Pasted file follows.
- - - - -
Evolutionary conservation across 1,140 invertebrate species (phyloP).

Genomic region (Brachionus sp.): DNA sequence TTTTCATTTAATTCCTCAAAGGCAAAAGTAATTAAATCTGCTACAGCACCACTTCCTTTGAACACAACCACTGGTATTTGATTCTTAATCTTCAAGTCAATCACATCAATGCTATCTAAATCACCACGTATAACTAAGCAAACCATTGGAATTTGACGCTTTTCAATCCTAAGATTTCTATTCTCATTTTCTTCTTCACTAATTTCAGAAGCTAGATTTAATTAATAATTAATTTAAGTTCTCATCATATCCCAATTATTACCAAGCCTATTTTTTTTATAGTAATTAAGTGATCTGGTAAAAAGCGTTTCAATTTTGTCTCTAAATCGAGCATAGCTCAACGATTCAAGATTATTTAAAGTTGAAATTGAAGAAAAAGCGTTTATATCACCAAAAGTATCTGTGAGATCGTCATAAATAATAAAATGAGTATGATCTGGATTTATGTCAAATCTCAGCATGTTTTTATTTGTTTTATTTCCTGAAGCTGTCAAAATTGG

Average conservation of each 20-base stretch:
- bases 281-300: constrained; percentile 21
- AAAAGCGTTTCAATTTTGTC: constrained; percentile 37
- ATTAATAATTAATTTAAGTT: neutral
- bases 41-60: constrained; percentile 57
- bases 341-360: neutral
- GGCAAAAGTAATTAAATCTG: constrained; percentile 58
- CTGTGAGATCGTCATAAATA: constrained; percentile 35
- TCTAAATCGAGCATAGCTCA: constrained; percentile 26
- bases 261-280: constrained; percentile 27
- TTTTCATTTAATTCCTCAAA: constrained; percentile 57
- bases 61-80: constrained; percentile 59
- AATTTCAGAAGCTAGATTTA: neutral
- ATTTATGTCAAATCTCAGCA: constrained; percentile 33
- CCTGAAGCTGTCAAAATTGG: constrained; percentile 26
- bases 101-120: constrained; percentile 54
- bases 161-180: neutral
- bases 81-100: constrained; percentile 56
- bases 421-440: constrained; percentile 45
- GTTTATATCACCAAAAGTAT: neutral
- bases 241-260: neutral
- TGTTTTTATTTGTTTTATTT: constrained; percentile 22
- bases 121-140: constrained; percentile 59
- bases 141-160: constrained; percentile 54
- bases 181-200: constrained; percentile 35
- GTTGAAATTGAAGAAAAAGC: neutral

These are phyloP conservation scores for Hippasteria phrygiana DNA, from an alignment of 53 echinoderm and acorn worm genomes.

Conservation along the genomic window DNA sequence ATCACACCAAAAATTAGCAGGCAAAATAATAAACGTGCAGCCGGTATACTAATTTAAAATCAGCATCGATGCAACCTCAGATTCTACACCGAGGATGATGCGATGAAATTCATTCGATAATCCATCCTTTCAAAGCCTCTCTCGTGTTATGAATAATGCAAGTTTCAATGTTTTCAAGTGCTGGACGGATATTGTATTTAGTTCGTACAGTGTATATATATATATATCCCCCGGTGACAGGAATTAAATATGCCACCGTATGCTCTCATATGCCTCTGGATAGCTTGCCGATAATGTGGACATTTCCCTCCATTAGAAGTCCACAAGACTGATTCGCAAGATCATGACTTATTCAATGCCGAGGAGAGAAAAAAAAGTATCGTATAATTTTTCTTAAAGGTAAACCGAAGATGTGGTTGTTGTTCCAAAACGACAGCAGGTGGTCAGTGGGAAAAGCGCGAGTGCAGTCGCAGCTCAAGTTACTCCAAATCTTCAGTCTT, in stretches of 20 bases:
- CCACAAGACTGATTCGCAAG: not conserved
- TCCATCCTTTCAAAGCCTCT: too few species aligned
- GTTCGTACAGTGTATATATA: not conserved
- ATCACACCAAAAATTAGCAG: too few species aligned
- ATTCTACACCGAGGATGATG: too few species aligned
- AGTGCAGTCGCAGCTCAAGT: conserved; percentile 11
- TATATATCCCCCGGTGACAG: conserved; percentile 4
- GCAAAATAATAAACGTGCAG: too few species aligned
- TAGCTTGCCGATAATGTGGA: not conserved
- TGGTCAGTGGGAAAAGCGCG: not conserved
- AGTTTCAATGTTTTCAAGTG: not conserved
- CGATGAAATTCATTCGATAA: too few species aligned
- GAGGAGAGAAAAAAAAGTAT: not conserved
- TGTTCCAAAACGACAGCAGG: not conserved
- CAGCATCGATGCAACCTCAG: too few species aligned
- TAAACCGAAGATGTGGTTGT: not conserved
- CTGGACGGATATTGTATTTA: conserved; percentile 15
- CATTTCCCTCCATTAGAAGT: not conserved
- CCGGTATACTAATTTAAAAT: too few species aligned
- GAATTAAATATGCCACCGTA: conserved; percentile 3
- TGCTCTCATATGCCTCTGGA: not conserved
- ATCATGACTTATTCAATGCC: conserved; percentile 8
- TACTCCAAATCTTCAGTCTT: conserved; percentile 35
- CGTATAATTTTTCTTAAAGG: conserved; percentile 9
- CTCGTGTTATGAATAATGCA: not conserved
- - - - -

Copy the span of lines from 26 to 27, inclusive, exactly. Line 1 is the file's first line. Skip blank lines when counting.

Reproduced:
- bases 141-160: constrained; percentile 54
- bases 181-200: constrained; percentile 35